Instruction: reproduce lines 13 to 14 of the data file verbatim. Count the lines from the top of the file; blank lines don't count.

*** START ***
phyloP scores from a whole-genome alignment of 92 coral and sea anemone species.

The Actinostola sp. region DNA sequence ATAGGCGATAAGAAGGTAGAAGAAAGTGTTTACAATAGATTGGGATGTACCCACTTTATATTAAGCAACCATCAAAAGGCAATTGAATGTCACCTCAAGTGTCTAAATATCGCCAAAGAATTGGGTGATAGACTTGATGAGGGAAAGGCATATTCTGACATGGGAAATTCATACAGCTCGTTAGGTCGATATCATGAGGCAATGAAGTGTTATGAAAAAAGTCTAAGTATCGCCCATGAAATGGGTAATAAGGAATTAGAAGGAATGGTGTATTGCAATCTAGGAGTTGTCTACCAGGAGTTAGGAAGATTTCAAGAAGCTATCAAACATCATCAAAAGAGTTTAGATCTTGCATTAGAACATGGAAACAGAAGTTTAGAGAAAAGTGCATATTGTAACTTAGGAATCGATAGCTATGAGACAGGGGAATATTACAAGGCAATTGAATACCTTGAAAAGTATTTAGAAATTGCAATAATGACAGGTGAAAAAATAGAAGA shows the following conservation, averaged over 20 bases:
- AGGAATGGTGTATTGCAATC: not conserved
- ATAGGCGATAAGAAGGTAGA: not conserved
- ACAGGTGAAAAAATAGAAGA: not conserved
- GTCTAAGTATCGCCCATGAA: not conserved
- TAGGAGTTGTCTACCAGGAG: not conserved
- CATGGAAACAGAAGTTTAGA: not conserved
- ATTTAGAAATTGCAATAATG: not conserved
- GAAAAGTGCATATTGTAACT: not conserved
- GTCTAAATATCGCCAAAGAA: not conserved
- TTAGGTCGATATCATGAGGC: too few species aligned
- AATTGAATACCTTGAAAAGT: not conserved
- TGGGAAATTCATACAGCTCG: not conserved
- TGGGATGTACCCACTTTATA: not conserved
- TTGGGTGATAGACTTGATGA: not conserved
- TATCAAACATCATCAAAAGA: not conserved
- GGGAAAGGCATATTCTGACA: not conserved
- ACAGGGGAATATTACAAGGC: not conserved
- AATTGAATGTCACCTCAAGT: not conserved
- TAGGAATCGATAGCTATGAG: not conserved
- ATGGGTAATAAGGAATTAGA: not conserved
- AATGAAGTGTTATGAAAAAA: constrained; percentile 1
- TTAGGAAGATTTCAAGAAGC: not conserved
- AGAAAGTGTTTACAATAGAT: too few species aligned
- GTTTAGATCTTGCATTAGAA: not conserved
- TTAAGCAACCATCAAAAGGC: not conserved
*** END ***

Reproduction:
- AATTGAATACCTTGAAAAGT: not conserved
- TGGGAAATTCATACAGCTCG: not conserved